The English name Dandelion is a corruption of the French dent de lion meaning “lion’s tooth”, referring to the shape of the leaves. The plant has numerous other common names in English, including “face-clock”, “blow-ball” and the ever popular “piss-a-bed” or in equivalent French ”pissenlit”, referring to the strong diuretic effect of the plant’s roots. Dandelions have been commonly eaten; all parts of the plant are edible since prehistory. Packed with vitamins K and A as well as well as Calcium and Iron. The roots can be used as a caffeine-free coffee substitute, not pleasant. Or, as a basis for Dandelion and Burdock, possibly the best soft drink ever.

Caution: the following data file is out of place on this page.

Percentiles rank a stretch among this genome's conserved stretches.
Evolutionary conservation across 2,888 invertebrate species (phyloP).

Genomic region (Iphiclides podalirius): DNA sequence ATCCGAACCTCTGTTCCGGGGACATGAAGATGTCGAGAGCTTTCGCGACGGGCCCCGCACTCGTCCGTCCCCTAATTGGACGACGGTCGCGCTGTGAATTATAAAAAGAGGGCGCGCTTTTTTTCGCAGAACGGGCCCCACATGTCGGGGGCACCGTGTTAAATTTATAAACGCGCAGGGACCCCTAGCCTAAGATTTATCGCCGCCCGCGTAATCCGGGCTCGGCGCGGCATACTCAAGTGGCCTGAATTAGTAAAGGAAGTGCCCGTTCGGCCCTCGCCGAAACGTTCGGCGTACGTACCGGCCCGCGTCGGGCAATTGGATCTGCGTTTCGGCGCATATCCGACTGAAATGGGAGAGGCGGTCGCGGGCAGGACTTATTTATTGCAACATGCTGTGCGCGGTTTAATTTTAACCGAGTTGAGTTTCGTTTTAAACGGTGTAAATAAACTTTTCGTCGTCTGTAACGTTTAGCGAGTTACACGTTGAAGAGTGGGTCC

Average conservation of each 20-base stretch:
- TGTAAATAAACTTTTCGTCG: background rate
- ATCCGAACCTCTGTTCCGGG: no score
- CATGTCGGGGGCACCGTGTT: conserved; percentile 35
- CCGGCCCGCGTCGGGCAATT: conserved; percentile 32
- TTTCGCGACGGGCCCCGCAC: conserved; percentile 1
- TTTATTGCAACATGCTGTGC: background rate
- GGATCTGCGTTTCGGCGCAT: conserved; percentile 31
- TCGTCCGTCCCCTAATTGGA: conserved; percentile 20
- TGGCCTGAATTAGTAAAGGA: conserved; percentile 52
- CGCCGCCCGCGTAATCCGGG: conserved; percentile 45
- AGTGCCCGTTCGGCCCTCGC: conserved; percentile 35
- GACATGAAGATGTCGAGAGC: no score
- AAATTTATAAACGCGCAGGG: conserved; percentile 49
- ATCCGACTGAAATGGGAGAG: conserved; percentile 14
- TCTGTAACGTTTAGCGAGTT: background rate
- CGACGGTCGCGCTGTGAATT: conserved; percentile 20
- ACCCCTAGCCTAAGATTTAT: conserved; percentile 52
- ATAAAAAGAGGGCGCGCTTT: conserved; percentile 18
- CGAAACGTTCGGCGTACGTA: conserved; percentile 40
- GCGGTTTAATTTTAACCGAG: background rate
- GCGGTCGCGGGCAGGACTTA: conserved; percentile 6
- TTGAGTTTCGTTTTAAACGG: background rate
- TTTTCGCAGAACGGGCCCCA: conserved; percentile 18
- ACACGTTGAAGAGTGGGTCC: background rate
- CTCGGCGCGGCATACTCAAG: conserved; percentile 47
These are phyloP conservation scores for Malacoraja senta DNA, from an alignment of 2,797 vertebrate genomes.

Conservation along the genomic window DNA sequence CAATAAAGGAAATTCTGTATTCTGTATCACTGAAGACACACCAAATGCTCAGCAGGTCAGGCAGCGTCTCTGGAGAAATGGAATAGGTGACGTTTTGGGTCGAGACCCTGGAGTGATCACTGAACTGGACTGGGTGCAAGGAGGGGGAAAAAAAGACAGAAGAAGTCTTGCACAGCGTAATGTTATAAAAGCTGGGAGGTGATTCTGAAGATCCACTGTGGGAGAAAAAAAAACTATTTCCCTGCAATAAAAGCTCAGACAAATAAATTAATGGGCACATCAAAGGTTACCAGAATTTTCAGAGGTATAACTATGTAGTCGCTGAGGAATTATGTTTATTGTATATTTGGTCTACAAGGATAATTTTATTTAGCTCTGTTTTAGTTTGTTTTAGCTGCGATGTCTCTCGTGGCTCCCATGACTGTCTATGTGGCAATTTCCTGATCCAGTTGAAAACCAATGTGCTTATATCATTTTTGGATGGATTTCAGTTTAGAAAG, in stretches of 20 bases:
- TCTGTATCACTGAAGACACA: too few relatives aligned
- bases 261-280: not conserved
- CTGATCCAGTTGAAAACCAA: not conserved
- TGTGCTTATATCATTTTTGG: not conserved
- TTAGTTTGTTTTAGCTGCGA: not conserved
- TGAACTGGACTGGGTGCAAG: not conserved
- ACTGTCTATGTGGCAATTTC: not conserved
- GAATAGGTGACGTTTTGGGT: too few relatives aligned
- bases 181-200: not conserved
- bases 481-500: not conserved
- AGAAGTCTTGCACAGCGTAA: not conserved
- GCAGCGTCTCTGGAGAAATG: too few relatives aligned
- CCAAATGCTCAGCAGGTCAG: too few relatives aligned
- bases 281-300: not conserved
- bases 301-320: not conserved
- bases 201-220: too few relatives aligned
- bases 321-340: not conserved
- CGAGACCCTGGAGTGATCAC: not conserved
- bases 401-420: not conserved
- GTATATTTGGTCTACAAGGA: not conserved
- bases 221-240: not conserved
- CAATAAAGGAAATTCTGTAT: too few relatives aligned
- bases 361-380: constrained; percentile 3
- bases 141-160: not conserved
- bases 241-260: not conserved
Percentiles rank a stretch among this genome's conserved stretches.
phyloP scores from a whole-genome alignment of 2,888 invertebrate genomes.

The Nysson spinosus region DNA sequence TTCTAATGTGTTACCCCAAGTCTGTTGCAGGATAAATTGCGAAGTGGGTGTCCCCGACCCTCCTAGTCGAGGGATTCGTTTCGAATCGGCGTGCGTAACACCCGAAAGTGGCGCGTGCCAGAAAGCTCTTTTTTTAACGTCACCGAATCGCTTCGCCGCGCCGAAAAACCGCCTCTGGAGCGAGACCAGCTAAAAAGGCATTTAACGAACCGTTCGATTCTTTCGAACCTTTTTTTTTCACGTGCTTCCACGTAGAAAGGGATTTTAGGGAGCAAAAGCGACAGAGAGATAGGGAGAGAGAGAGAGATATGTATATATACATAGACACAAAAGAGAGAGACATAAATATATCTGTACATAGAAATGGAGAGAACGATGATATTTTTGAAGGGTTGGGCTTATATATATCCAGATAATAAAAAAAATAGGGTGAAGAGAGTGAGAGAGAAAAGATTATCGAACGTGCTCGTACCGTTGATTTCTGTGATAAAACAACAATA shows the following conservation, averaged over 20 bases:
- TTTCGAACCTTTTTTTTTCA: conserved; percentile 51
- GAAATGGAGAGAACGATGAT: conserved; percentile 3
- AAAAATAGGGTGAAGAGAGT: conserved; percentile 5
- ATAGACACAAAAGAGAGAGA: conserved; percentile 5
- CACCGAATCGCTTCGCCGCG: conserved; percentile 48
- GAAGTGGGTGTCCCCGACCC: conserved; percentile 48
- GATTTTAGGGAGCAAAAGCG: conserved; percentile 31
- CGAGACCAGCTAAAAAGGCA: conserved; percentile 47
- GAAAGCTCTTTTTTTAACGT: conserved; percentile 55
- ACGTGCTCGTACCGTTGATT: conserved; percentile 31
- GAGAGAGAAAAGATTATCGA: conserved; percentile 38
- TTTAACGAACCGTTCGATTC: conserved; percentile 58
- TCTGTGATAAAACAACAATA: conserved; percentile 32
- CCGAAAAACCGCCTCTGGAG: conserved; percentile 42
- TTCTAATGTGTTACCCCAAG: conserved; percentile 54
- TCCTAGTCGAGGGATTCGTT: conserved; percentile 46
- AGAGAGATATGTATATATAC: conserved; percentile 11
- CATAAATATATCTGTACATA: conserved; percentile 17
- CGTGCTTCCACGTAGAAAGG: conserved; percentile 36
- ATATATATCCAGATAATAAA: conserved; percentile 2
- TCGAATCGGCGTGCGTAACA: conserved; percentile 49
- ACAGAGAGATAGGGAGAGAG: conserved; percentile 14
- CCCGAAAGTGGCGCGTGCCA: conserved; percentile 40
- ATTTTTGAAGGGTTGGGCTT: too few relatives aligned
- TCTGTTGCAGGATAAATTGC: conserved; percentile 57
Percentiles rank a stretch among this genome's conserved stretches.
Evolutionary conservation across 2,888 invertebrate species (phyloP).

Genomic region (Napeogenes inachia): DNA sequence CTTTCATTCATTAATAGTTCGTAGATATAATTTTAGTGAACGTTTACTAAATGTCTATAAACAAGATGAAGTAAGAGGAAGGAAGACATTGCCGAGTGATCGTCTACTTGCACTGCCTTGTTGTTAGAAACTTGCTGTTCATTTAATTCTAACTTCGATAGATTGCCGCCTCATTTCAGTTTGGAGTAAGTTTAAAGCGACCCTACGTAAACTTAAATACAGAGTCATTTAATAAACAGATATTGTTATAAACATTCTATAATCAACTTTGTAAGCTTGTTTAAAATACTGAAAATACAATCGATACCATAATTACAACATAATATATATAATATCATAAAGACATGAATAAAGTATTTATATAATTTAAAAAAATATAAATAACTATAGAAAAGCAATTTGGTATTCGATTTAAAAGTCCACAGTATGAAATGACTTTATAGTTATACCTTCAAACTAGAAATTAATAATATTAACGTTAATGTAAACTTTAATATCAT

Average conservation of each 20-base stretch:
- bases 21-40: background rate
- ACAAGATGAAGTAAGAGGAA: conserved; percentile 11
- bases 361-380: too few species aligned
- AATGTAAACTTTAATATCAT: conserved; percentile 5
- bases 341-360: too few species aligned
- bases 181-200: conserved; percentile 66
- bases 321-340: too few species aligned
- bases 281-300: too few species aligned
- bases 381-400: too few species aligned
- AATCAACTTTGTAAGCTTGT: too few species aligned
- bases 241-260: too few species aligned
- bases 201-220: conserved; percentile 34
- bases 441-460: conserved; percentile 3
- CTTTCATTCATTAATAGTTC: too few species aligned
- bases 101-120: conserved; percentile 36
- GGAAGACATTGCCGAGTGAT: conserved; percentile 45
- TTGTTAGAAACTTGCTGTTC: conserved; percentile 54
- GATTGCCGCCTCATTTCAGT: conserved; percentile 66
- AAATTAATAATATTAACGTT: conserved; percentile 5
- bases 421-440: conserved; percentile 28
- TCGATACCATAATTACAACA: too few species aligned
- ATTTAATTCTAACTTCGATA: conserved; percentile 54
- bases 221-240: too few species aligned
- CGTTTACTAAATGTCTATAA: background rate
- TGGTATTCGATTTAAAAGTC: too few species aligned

Due to the high Calcium content, Dandelion tea is great for building healthy bones, and combating brittle bones. Vitamin K is essential for blood clotting, brain function and healthy metabolism. Vitamin A is an antioxidant so helps fight free radicles. Dandelion tea enhancing liver function, as well as being a good source of vitamin C. This tea also helps regulate and stimulate the production of Insulin, produced in your pancreas so is helpful in Type 2 Diabetes.
When serving up Dandelion tea to guests, float a fresh flower on the surface of the cup, it doesn’t do anything but looks lovely. I steeped for 5 minutes at 100oC. and really enjoyed this drink, however, use this as a guideline and adjust according to your taste.
It goes without saying that if you're pregnant (or are under the doc for anything) caution should be exercised with herbal decoctions.